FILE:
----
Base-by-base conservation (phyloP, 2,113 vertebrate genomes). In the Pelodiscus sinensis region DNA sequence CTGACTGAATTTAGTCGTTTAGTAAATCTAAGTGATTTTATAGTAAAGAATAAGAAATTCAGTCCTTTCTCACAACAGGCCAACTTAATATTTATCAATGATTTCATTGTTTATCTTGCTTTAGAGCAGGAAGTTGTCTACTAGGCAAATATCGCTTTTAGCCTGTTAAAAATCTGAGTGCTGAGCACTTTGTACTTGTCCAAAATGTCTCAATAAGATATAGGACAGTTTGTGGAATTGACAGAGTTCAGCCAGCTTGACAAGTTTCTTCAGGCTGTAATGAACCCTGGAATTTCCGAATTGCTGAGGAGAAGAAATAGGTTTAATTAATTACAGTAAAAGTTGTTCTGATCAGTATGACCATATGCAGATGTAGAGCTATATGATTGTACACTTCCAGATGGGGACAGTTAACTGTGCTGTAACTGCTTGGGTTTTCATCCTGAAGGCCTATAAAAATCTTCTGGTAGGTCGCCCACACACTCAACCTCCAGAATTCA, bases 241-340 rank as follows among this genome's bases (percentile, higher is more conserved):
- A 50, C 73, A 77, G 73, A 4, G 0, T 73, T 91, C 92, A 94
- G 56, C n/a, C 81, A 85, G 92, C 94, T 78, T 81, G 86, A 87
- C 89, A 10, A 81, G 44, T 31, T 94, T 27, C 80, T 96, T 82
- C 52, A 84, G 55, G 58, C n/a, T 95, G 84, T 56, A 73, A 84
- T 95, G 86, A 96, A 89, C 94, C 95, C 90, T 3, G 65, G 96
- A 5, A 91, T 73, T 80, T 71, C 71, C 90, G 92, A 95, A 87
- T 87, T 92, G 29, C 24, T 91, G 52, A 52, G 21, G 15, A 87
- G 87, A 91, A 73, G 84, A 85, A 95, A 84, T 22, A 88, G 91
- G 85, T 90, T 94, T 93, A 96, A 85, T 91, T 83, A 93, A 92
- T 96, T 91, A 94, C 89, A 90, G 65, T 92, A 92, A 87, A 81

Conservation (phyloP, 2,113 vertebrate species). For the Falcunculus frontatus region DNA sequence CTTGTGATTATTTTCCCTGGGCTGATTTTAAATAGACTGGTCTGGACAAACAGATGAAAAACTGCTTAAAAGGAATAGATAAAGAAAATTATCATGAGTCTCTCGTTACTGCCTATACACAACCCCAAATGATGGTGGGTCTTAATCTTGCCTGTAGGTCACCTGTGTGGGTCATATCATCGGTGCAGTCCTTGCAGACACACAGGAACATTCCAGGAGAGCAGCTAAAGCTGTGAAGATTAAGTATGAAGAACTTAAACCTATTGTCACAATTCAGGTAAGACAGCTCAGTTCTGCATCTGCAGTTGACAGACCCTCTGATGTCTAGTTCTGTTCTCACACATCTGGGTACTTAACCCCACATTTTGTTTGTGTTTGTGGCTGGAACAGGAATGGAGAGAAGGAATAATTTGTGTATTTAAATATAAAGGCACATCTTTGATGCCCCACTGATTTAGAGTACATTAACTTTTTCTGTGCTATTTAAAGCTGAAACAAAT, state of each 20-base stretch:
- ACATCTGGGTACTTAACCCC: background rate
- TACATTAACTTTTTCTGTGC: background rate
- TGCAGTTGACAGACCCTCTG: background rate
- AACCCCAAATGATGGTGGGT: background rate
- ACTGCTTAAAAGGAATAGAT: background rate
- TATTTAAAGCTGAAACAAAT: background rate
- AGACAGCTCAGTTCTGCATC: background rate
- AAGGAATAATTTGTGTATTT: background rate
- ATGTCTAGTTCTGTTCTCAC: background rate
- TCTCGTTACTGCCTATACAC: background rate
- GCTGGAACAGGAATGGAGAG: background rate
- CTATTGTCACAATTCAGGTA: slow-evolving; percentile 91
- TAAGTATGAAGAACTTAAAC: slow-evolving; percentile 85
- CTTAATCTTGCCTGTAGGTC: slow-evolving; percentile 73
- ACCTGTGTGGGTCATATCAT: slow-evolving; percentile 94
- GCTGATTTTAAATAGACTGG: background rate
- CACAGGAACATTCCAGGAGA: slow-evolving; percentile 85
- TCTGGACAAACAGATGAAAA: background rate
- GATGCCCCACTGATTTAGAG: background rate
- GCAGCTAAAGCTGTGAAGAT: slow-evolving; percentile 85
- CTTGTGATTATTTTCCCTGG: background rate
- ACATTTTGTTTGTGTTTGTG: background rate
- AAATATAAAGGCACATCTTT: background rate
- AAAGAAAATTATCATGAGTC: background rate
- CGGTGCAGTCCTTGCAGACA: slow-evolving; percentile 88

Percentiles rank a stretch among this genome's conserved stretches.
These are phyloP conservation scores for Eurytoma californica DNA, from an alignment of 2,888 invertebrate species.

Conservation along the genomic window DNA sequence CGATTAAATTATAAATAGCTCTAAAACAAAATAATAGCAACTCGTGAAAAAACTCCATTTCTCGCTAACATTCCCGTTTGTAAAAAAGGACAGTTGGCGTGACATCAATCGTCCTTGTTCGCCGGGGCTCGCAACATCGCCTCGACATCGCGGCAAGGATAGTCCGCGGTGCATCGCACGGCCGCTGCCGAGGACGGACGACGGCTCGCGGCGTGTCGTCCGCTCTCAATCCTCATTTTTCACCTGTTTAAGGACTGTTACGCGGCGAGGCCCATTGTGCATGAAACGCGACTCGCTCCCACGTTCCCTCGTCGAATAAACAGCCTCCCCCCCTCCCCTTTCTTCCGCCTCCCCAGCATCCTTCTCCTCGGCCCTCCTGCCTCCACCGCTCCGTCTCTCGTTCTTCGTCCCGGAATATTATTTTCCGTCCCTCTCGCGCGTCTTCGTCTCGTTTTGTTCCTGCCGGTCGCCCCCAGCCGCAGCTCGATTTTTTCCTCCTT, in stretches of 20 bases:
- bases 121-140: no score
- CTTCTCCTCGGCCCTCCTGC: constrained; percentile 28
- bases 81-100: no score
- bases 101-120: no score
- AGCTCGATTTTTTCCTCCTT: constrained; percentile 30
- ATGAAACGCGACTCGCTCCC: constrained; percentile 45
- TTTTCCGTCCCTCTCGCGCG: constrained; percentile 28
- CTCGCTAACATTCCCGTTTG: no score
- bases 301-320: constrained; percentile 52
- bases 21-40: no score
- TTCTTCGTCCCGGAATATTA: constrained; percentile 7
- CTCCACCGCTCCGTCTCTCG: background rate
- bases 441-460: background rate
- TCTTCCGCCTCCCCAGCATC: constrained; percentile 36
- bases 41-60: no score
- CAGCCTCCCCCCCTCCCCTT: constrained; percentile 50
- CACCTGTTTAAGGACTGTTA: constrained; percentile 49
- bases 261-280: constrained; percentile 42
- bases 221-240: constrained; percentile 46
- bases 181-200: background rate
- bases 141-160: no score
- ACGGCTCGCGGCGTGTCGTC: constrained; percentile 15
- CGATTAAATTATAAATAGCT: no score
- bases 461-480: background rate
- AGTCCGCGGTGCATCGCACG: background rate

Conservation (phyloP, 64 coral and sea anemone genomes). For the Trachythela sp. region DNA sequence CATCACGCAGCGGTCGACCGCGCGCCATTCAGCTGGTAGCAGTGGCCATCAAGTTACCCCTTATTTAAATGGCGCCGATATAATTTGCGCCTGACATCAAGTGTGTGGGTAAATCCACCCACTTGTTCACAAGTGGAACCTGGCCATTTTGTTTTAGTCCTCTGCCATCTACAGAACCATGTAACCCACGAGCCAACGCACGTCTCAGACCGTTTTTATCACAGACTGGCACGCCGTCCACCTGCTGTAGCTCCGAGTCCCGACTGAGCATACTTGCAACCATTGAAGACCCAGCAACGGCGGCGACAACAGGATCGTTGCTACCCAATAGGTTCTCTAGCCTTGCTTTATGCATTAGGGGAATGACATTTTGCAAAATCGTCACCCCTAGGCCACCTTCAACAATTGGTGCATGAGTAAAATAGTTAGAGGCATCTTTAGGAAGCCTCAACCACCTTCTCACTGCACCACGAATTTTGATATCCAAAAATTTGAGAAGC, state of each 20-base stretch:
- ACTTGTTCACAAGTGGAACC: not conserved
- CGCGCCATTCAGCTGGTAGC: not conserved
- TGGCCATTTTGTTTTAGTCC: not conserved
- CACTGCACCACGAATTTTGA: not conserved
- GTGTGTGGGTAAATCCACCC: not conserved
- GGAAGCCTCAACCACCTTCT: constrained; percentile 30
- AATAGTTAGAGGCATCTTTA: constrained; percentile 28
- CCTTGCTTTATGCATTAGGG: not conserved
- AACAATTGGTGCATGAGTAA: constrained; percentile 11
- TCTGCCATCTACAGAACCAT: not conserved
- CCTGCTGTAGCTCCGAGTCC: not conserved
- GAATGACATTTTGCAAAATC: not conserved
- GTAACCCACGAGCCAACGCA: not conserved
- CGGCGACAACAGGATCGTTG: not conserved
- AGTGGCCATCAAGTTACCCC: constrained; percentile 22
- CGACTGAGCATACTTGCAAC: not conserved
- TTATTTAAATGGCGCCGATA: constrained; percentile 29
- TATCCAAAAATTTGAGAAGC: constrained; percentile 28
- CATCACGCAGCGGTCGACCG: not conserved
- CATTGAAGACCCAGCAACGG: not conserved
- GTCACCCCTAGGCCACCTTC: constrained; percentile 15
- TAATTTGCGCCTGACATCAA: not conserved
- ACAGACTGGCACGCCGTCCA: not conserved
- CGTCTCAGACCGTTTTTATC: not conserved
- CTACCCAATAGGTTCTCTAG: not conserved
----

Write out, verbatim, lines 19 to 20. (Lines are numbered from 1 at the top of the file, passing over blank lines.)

- AGACAGCTCAGTTCTGCATC: background rate
- AAGGAATAATTTGTGTATTT: background rate